Defendant contends that the trial judge's remarks constituted a comment on the evidence and that it was error to deny the motion for new trial urging those grounds.

C.Cr.P. 772 provides: "The judge in the presence of the jury shall not comment upon the facts of the case, either by commenting upon or recapitulating the evidence, repeating the testimony of any witness, or giving an opinion as to what has been proved, not proved, or refuted."

This court has on numerous occasions held that remarks made by the trial judge in the jury's presence giving reasons for his rulings are not objectionable as comments on the evidence provided they are neither prejudicial nor unfair to the defendant. State v. Sheppard, 350 So. 2d 615 (La.1977); State v. Taylor, 347 So. 2d 172 (La.1977); State v. Hardy, 344 So. 2d 1018 (La.1977); State v. Young, 337 So. 2d 1196 (La.1976); State v. Lane, 302 So. 2d 880 (La.1974). While the statement in this case comes close to a comment on the evidence, it does not appear that the defendant was so prejudiced as to require a new trial.

The assignment is without merit.

For the foregoing reasons, the conviction and sentence are affirmed.

TATE, J., assigns concurring reasons.

TATE, Justice, concurring.

I concur in the affirmance of the conviction.

With regard to Assignment of Error No. 1, however, I would overrule on a different basis the motion to suppress evidence (pubic hairs) seized from the defendant after his arrest. The defendant contends that the seizure was illegal, since the arrest resulted from an illegal photographic lineup previously held to be impermissibly suggestive by the trial court.[1]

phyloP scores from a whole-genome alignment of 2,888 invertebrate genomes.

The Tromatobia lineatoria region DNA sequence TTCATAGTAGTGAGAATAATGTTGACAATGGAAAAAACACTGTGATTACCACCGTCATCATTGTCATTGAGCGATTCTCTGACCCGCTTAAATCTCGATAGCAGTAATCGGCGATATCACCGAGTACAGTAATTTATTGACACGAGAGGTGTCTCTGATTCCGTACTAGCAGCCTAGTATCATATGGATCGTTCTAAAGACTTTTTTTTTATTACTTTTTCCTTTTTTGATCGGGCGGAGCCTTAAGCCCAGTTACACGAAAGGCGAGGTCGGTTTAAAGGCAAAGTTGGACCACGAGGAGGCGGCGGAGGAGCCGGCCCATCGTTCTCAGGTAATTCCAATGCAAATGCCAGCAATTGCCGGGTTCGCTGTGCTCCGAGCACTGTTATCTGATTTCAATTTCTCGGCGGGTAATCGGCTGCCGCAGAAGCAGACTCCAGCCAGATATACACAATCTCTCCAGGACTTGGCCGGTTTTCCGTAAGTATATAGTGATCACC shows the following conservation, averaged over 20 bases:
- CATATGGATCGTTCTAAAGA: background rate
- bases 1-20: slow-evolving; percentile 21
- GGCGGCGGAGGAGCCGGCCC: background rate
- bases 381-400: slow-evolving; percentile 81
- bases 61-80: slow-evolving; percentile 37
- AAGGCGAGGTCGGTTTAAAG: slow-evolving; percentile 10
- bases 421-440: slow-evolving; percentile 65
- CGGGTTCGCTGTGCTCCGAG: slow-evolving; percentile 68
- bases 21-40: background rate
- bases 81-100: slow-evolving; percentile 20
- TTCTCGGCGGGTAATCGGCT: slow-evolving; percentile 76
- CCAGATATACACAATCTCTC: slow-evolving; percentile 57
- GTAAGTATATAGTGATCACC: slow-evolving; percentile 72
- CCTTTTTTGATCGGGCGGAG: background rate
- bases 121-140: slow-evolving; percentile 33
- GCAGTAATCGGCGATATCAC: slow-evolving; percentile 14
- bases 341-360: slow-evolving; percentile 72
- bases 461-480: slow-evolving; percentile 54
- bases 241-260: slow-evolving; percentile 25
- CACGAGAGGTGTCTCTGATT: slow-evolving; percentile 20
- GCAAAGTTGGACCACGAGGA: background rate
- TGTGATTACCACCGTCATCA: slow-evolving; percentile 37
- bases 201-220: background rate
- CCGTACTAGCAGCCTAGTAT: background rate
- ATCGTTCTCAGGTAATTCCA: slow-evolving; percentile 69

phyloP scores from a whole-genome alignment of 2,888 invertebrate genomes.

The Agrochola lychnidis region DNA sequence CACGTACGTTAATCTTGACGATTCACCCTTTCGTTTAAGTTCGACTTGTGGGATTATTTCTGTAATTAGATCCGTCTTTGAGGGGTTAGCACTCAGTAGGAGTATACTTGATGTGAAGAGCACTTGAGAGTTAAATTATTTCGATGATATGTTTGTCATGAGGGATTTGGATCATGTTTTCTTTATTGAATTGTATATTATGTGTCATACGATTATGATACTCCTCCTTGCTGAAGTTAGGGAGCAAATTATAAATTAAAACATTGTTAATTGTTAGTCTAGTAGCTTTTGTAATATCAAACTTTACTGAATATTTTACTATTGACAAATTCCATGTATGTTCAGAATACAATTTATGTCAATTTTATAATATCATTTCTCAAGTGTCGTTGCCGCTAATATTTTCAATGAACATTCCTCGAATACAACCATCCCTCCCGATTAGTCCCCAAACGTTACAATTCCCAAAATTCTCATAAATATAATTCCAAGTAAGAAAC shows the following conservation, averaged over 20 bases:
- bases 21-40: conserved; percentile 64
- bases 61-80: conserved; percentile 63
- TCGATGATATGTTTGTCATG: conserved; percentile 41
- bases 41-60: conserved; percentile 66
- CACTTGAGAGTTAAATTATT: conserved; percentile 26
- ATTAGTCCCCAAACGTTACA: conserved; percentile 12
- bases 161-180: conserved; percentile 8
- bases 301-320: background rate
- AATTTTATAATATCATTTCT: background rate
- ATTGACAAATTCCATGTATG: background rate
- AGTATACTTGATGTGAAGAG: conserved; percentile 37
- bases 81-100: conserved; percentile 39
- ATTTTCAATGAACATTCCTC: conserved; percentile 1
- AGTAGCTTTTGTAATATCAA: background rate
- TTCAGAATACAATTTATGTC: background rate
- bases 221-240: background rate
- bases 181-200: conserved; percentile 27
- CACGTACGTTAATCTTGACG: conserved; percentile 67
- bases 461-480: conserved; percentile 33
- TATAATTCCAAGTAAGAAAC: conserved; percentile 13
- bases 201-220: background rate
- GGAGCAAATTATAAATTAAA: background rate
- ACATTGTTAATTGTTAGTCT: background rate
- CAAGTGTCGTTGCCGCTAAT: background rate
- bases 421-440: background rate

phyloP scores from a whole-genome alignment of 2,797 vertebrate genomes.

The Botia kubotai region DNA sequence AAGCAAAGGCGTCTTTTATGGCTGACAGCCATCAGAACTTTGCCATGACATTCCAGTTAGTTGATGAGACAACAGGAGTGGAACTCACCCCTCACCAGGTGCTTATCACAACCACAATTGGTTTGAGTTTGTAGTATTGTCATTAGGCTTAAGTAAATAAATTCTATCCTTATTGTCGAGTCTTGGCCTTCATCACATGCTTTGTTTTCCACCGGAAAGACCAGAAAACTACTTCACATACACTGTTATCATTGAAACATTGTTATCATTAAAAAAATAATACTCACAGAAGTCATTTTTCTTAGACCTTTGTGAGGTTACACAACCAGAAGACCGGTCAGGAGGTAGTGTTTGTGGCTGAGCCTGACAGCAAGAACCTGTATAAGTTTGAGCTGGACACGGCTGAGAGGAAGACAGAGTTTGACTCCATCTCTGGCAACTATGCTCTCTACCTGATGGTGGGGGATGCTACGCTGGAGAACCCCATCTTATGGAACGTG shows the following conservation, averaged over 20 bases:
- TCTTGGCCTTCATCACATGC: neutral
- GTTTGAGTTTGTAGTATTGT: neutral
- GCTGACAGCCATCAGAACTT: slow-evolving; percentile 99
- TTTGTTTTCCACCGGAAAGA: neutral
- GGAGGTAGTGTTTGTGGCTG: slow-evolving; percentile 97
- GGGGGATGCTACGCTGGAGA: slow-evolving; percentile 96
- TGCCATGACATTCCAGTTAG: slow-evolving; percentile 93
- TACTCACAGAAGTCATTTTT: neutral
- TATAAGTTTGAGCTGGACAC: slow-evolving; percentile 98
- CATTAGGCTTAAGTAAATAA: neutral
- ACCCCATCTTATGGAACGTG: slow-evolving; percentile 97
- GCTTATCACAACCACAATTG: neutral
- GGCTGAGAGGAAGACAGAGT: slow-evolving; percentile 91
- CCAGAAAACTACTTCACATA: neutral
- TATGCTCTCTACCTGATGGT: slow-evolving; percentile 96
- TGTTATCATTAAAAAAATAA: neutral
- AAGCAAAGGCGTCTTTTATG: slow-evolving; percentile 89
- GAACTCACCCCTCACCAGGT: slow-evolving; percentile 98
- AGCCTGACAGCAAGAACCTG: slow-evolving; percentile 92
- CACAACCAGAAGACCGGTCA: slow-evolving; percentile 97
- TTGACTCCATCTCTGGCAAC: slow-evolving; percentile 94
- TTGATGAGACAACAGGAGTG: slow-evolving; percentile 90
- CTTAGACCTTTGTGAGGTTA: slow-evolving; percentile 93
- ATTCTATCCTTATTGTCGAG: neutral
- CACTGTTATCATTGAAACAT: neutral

Nevertheless, the issue before us is far more narrow than the illegality or not of the lineup. Even though it was improperly held, I do not believe that all consequences of the arrest following it are stricken with constitutional invalidity.

The purposes of the exclusionary rule are served by excluding from evidence the improper identification itself. The seizure of pubic hairs after the arrest of the accused is only indirectly connected with the constitutional violation represented by the lineup (they could, for instance, have been taken not only immediately after the arrest but during the trial itself). Therefore, the deterrent policy and individual protections protected by the constitutional provision violated are not served by suppression: The causal connection between the initial unlawful conduct and the evidence sought to be suppressed is so attenuated as to dissipate its initial taint. See State v. Jenkins, 340 So. 2d 157 (La.1976). See also, U.S. v. Calandra, 414 U.S. 338, 94 S. Ct. 613, 38 L. Ed. 2d 561 (1974).